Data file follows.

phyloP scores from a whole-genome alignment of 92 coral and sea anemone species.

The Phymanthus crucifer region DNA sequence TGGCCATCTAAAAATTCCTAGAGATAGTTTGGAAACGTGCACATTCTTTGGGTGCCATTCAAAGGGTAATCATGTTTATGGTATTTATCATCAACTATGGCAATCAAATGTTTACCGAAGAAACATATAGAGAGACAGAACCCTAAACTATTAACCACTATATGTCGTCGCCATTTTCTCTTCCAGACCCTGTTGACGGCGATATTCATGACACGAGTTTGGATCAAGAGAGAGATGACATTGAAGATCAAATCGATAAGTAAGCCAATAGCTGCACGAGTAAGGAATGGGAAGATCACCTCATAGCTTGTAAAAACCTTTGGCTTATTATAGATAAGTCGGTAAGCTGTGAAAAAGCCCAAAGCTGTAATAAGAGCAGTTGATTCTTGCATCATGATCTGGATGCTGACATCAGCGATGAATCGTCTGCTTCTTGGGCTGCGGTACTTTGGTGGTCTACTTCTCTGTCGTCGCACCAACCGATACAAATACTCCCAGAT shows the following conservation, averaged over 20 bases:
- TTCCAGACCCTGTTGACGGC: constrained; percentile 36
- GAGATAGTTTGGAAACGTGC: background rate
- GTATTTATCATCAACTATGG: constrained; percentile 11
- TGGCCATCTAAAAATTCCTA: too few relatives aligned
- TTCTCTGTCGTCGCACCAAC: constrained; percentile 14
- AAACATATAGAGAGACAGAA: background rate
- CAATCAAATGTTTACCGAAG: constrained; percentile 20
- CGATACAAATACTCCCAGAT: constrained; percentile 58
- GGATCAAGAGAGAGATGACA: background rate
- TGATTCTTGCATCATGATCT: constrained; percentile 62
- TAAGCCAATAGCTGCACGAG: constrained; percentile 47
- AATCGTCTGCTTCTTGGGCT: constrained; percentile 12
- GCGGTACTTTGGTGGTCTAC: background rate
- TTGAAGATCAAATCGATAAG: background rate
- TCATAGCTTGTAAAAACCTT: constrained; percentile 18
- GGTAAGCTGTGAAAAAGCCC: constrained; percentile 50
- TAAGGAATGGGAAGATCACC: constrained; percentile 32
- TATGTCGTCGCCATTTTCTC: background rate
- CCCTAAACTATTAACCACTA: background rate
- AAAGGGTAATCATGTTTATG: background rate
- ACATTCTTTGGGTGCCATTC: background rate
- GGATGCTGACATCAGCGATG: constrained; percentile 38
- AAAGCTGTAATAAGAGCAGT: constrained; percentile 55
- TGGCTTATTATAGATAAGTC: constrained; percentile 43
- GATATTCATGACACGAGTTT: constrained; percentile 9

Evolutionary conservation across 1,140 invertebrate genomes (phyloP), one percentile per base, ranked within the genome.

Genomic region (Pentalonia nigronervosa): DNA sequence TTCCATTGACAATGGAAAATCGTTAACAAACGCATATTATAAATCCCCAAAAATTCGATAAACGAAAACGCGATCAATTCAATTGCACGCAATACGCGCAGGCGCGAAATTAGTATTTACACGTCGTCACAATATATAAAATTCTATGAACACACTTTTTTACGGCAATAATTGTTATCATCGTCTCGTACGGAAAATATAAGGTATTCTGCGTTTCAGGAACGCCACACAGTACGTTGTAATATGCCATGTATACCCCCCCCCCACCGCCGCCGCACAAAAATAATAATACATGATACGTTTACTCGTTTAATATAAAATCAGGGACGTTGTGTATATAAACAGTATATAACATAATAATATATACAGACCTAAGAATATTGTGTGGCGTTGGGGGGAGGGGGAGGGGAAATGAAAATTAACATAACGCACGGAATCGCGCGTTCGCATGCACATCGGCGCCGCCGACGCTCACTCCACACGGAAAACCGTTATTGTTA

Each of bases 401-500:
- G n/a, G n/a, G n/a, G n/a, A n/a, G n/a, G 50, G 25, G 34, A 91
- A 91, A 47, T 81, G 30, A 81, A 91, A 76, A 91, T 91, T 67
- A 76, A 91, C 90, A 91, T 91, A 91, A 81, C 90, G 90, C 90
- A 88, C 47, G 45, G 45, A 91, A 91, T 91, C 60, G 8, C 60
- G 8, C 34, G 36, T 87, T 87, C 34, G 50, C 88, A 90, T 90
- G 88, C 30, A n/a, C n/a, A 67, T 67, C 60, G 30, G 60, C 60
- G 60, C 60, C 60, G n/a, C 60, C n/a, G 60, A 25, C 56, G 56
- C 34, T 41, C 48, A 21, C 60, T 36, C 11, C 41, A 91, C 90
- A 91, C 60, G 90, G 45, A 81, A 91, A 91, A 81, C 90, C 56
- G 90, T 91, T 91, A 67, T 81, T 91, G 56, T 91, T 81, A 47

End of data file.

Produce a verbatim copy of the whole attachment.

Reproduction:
phyloP scores from a whole-genome alignment of 92 coral and sea anemone species.

The Phymanthus crucifer region DNA sequence TGGCCATCTAAAAATTCCTAGAGATAGTTTGGAAACGTGCACATTCTTTGGGTGCCATTCAAAGGGTAATCATGTTTATGGTATTTATCATCAACTATGGCAATCAAATGTTTACCGAAGAAACATATAGAGAGACAGAACCCTAAACTATTAACCACTATATGTCGTCGCCATTTTCTCTTCCAGACCCTGTTGACGGCGATATTCATGACACGAGTTTGGATCAAGAGAGAGATGACATTGAAGATCAAATCGATAAGTAAGCCAATAGCTGCACGAGTAAGGAATGGGAAGATCACCTCATAGCTTGTAAAAACCTTTGGCTTATTATAGATAAGTCGGTAAGCTGTGAAAAAGCCCAAAGCTGTAATAAGAGCAGTTGATTCTTGCATCATGATCTGGATGCTGACATCAGCGATGAATCGTCTGCTTCTTGGGCTGCGGTACTTTGGTGGTCTACTTCTCTGTCGTCGCACCAACCGATACAAATACTCCCAGAT shows the following conservation, averaged over 20 bases:
- TTCCAGACCCTGTTGACGGC: constrained; percentile 36
- GAGATAGTTTGGAAACGTGC: background rate
- GTATTTATCATCAACTATGG: constrained; percentile 11
- TGGCCATCTAAAAATTCCTA: too few relatives aligned
- TTCTCTGTCGTCGCACCAAC: constrained; percentile 14
- AAACATATAGAGAGACAGAA: background rate
- CAATCAAATGTTTACCGAAG: constrained; percentile 20
- CGATACAAATACTCCCAGAT: constrained; percentile 58
- GGATCAAGAGAGAGATGACA: background rate
- TGATTCTTGCATCATGATCT: constrained; percentile 62
- TAAGCCAATAGCTGCACGAG: constrained; percentile 47
- AATCGTCTGCTTCTTGGGCT: constrained; percentile 12
- GCGGTACTTTGGTGGTCTAC: background rate
- TTGAAGATCAAATCGATAAG: background rate
- TCATAGCTTGTAAAAACCTT: constrained; percentile 18
- GGTAAGCTGTGAAAAAGCCC: constrained; percentile 50
- TAAGGAATGGGAAGATCACC: constrained; percentile 32
- TATGTCGTCGCCATTTTCTC: background rate
- CCCTAAACTATTAACCACTA: background rate
- AAAGGGTAATCATGTTTATG: background rate
- ACATTCTTTGGGTGCCATTC: background rate
- GGATGCTGACATCAGCGATG: constrained; percentile 38
- AAAGCTGTAATAAGAGCAGT: constrained; percentile 55
- TGGCTTATTATAGATAAGTC: constrained; percentile 43
- GATATTCATGACACGAGTTT: constrained; percentile 9

Evolutionary conservation across 1,140 invertebrate genomes (phyloP), one percentile per base, ranked within the genome.

Genomic region (Pentalonia nigronervosa): DNA sequence TTCCATTGACAATGGAAAATCGTTAACAAACGCATATTATAAATCCCCAAAAATTCGATAAACGAAAACGCGATCAATTCAATTGCACGCAATACGCGCAGGCGCGAAATTAGTATTTACACGTCGTCACAATATATAAAATTCTATGAACACACTTTTTTACGGCAATAATTGTTATCATCGTCTCGTACGGAAAATATAAGGTATTCTGCGTTTCAGGAACGCCACACAGTACGTTGTAATATGCCATGTATACCCCCCCCCCACCGCCGCCGCACAAAAATAATAATACATGATACGTTTACTCGTTTAATATAAAATCAGGGACGTTGTGTATATAAACAGTATATAACATAATAATATATACAGACCTAAGAATATTGTGTGGCGTTGGGGGGAGGGGGAGGGGAAATGAAAATTAACATAACGCACGGAATCGCGCGTTCGCATGCACATCGGCGCCGCCGACGCTCACTCCACACGGAAAACCGTTATTGTTA

Each of bases 401-500:
- G n/a, G n/a, G n/a, G n/a, A n/a, G n/a, G 50, G 25, G 34, A 91
- A 91, A 47, T 81, G 30, A 81, A 91, A 76, A 91, T 91, T 67
- A 76, A 91, C 90, A 91, T 91, A 91, A 81, C 90, G 90, C 90
- A 88, C 47, G 45, G 45, A 91, A 91, T 91, C 60, G 8, C 60
- G 8, C 34, G 36, T 87, T 87, C 34, G 50, C 88, A 90, T 90
- G 88, C 30, A n/a, C n/a, A 67, T 67, C 60, G 30, G 60, C 60
- G 60, C 60, C 60, G n/a, C 60, C n/a, G 60, A 25, C 56, G 56
- C 34, T 41, C 48, A 21, C 60, T 36, C 11, C 41, A 91, C 90
- A 91, C 60, G 90, G 45, A 81, A 91, A 91, A 81, C 90, C 56
- G 90, T 91, T 91, A 67, T 81, T 91, G 56, T 91, T 81, A 47